Politics

Israeli Prime Minister Responds To Obama Administration Official's 'Chickens**t' Comment

| by Jared Keever

Israeli Prime Minister Benjamin Netanyahu went on record for the first time Wednesday since it was revealed an Obama administration official had referred to him as a “chickens**t.”

The Jerusalem Post reports Netanyahu defended himself against the insulting accusation during a speech before the Israeli legislature. 

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“I am being attacked because I am willing to defend the State of Israel,” he said from the podium.

The attack Netanyahu referenced was a quote attributed only to a “senior Obama administration official” in an article by Jeffrey Goldberg for The Atlantic

“The thing about Bibi is, he’s a chickens**t,” the official told Goldberg, referring to Netanyahu by his nickname. 

Goldberg went on to explain the insult, writing that the opinion among many administration officials is that Netanyahu lacks the courage needed for his position. 

“The good thing about Netanyahu is that he’s scared to launch wars,” the official reportedly explained. “The bad thing about him is that he won’t do anything to reach an accommodation with the Palestinians or with the Sunni Arab states. The only thing he’s interested in is protecting himself from political defeat. He’s not (Yitzhak) Rabin, he’s not (Ariel) Sharon, he’s certainly no (Menachem) Begin. He’s got no guts.”

Another senior official reportedly told Goldberg that Netanyahu was a “coward” when it came to confronting the issue of Iran’s nuclear threat.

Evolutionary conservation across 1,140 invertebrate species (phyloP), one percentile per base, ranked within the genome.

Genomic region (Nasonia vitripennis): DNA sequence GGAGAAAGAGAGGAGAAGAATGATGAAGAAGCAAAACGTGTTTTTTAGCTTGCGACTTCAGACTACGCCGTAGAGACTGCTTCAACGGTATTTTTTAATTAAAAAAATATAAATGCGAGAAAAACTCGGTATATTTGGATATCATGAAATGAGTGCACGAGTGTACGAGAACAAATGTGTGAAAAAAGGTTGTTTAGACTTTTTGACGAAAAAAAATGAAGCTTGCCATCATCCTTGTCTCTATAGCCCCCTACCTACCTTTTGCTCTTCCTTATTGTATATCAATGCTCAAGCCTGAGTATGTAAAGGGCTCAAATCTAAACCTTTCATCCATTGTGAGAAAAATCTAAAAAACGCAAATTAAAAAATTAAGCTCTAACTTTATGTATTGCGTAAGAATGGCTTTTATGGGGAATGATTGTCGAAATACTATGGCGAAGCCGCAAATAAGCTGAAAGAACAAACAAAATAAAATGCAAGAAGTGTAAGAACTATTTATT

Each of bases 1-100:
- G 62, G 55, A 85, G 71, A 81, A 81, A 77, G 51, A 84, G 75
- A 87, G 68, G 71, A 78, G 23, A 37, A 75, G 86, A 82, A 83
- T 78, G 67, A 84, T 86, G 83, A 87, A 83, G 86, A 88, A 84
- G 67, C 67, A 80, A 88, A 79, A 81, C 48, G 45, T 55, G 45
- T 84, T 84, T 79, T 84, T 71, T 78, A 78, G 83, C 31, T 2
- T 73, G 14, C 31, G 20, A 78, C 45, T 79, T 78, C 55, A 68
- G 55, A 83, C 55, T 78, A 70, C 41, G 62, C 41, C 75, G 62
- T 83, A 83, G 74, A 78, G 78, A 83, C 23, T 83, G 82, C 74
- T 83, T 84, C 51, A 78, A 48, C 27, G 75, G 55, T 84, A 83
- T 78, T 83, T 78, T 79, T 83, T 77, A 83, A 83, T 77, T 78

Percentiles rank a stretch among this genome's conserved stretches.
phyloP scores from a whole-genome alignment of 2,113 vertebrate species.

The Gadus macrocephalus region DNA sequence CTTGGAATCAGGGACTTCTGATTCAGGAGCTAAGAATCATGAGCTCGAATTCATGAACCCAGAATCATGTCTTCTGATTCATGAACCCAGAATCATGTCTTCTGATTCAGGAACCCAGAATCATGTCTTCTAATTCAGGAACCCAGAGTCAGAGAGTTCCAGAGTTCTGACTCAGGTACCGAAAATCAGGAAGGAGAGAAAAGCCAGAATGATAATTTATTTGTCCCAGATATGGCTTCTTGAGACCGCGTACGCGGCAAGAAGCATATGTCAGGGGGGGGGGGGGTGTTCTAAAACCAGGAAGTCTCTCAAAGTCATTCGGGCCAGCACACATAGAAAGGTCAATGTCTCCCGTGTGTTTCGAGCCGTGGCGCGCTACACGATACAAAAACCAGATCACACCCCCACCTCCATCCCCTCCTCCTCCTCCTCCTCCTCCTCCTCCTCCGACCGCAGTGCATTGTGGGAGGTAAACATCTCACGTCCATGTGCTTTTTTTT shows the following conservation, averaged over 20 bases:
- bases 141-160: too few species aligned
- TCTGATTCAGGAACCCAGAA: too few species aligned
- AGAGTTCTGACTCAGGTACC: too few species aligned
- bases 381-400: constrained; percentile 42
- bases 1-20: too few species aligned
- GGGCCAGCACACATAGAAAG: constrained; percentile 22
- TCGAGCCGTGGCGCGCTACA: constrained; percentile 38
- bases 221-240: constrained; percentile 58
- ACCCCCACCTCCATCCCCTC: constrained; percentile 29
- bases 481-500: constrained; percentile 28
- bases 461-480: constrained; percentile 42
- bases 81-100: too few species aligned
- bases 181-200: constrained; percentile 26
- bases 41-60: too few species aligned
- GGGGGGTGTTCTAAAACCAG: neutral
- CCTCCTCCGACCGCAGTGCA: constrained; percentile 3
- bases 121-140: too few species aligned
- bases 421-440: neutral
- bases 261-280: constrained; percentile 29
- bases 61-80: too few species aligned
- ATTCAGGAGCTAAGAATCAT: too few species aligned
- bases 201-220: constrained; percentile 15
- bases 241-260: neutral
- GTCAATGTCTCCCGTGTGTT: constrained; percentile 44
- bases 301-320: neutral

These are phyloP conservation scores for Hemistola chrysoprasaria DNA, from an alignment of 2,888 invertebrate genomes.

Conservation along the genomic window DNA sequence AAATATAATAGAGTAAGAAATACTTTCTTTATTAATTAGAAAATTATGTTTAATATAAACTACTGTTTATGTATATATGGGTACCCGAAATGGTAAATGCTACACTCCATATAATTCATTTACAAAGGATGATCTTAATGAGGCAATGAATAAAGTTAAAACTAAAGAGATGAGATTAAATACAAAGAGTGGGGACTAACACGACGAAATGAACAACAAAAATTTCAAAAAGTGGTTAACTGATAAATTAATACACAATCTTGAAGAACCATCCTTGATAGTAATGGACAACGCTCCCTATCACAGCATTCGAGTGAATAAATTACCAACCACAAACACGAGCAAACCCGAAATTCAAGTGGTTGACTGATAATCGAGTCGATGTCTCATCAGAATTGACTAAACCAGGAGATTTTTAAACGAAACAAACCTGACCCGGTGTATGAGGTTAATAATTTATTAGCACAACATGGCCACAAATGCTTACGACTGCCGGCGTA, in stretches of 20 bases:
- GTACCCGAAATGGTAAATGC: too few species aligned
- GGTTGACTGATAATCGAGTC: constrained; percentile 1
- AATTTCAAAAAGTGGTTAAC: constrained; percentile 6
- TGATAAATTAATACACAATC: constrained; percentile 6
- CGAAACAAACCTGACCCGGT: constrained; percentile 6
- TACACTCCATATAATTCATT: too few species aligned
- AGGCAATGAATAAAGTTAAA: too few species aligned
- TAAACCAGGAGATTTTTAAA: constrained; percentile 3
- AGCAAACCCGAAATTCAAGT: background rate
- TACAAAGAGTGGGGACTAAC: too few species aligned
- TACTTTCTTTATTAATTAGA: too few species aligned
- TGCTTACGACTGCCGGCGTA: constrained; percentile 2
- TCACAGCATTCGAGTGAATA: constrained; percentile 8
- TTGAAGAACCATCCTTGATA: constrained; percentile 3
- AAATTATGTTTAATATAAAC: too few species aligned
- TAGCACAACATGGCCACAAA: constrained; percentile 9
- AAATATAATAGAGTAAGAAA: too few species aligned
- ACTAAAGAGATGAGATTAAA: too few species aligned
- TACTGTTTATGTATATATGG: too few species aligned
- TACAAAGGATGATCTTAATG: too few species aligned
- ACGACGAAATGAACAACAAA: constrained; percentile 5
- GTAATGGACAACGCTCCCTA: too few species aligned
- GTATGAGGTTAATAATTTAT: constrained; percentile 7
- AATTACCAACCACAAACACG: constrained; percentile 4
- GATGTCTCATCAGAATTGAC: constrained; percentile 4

In Tuesday’s remarks Netanyahu attempted to distance himself from the accusations. 

“The safety of Israel is not important to those who attack me anonymously and personally,” he said. “They're attacking me because I stand for our safety and our security interests.”

The remarks from Obama administration officials, some say, could signal an definitive cooling of relations between the two countries that have been strong allies for decades. 

But the White House sought to distance itself from the remarks earlier this week. 

“Certainly the comments in the article do not represent the administration's view, and we think such comments are inappropriate and counter-productive,” Alistair Baskey, a representative for the White House National Security Council, said in a statement quoted by Foreign Policy magazine.

Although on the defensive, Netanyahu also signaled that relations could be patched up as he praised the longstanding relationship between the countries. 

“I laud the deep connection we have with the United States,” he said. “We have more support from the American people than ever, and our strategic ties continue.”

Sources: The Jerusalem Post, The Atlantic, Foreign Policy

Photo Source: Marc Israel Sellem / The Jerusalem Post, Wikipedia